Quite a large crowd had gathered and, after a singsing group had performed a welcome dance, Rabbie gave us a short speech.

He started by telling us that “New Ireland was the birthplace of corruption” which had been revealed by Justice Barnett’s investigation into the activities of the forest industry within the province.

Near me was one of the two lawyers who had been badly mauled by Barnett’s tribunal for their role in the corruption.

I was amazed to see that silly gentleman clapping with others and even grinning at this terrible reflection on New Ireland’s elites who were involved and exposed by the Judge’s findings

The second ironic twist came after a woven basket was passed around among the audience of the culturally correct ceremony to donate heaps of money for the participants in the historical event that terminated with the carrying aloft of the new Mai-Mai by four stalwart New Irelanders.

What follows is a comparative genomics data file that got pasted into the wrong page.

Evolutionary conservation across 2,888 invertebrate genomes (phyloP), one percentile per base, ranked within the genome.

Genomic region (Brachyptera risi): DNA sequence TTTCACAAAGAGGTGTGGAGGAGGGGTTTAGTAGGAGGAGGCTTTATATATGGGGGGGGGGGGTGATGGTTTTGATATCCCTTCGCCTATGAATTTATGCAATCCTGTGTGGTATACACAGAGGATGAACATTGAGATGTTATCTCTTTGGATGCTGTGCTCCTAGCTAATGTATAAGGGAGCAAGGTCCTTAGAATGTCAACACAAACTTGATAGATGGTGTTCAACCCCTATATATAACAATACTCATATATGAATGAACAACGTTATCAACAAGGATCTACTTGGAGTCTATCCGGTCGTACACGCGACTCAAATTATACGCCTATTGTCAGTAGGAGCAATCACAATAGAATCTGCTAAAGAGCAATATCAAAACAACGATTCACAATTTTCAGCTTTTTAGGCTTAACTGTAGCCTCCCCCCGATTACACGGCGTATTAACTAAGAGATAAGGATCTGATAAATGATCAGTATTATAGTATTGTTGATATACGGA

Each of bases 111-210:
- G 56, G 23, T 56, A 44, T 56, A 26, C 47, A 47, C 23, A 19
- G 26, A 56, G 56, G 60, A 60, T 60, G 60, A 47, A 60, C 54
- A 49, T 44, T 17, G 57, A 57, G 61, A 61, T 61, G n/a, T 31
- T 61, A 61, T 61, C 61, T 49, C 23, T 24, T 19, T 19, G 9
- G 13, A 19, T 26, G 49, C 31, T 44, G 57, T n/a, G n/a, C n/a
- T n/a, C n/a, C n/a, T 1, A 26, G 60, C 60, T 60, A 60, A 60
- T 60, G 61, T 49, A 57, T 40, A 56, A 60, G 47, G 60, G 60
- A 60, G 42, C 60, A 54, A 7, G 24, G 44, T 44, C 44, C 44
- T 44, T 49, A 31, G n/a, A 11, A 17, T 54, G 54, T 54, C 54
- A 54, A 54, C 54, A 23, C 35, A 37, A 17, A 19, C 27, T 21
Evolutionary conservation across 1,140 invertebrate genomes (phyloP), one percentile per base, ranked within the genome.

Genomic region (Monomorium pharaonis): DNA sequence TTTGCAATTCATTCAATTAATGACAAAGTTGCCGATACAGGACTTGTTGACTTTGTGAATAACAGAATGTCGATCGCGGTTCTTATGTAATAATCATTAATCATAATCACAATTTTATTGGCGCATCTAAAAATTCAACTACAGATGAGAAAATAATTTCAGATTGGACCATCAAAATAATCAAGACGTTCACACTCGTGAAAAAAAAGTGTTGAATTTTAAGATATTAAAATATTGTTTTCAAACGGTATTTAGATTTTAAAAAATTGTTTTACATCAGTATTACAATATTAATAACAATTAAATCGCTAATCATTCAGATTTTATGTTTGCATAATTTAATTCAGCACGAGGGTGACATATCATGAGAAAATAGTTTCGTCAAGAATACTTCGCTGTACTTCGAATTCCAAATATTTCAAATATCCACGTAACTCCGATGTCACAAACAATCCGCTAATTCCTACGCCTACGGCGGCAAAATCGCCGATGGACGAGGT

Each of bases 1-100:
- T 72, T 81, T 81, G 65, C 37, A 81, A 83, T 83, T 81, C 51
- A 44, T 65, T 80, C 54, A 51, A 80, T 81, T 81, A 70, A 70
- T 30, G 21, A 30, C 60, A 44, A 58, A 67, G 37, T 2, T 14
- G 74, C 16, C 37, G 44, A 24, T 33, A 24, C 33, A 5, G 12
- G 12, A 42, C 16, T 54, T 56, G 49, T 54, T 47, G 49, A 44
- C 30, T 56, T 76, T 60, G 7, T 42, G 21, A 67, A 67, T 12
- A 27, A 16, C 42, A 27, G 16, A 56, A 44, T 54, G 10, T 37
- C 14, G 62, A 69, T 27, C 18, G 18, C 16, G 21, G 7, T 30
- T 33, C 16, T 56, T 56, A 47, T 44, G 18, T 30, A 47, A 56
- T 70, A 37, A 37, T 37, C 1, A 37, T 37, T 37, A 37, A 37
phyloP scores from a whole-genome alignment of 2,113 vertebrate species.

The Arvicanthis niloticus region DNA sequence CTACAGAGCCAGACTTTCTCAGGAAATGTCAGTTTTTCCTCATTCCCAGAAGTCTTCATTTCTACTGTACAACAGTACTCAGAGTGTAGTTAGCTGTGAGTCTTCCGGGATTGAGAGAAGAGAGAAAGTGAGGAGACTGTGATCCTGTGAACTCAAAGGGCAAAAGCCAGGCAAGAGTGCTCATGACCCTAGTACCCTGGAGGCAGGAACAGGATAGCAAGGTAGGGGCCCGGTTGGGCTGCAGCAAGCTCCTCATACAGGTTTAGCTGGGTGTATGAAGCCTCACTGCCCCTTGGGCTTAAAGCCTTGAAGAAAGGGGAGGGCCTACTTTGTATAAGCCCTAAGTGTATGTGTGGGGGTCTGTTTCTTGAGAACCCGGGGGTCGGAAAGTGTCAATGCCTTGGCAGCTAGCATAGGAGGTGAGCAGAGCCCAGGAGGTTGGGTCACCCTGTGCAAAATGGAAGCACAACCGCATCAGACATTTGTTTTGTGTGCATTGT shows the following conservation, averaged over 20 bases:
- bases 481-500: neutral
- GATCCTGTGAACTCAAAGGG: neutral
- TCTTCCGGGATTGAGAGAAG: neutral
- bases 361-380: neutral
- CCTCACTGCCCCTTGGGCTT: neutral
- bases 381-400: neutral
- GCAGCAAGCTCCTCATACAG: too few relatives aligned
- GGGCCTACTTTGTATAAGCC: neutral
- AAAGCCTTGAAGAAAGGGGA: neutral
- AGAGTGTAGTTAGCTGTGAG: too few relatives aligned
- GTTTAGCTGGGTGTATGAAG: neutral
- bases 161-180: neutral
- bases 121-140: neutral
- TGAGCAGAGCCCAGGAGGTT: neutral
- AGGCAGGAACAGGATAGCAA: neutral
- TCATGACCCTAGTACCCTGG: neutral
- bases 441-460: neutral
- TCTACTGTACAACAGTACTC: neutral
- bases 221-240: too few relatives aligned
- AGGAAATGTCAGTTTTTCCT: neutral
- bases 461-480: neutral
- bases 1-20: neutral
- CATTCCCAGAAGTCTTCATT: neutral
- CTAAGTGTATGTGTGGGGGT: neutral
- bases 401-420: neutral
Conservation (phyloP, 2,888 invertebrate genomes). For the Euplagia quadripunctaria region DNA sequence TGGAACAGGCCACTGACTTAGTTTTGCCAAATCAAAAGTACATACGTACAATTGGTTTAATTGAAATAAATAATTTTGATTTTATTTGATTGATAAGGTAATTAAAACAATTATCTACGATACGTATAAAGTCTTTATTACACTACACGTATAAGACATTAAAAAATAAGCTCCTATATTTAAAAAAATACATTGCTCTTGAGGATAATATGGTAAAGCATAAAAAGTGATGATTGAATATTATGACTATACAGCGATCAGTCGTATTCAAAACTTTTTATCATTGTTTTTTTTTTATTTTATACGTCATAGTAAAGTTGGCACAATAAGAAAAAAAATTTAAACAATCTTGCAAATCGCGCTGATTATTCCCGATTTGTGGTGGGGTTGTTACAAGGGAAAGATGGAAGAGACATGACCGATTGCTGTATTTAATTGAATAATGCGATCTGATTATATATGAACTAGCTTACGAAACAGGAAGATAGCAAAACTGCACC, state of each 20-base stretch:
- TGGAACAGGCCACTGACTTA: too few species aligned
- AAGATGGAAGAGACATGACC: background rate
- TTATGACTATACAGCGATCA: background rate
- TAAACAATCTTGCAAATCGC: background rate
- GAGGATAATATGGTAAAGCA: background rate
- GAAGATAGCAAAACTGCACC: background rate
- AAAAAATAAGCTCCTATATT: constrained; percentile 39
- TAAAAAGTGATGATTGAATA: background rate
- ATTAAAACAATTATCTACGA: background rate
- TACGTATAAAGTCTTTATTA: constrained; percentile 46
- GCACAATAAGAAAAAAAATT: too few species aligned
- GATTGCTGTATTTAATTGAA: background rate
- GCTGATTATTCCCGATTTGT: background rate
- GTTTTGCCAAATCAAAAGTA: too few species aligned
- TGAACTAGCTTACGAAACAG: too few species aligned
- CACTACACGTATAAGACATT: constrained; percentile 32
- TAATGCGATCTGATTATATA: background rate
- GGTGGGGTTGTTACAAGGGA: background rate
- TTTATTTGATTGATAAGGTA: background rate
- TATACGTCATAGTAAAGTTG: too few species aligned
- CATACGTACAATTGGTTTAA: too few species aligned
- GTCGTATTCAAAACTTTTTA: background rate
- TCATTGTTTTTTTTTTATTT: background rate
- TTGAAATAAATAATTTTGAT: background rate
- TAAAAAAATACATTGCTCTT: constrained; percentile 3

To me it debased the culture of New Ireland.

Reginald Renagi

Paul - I fully agree with your comments. Sir Rabbie's response to Jemima's questions are merely restating the obvious.

The former PM could have come up with some simple solutions that will be cost effective to do from within existing resources.

PNG leaders and technocrats must start devising simple home-grown strategies/solutions than keep asking Australia, again and again to put up more money for the next big thing.

They have this pre-conceived notion that if something is that simple a solution, than it can't work. How wrong they can be...

Paul Oates

If there is a positive spin that can be put on this interview its that Jemima Garrett is asking all the right questions. The answers coming from Rabbie Namaliu are addressing the questions but not enunciating anything constructive and practical.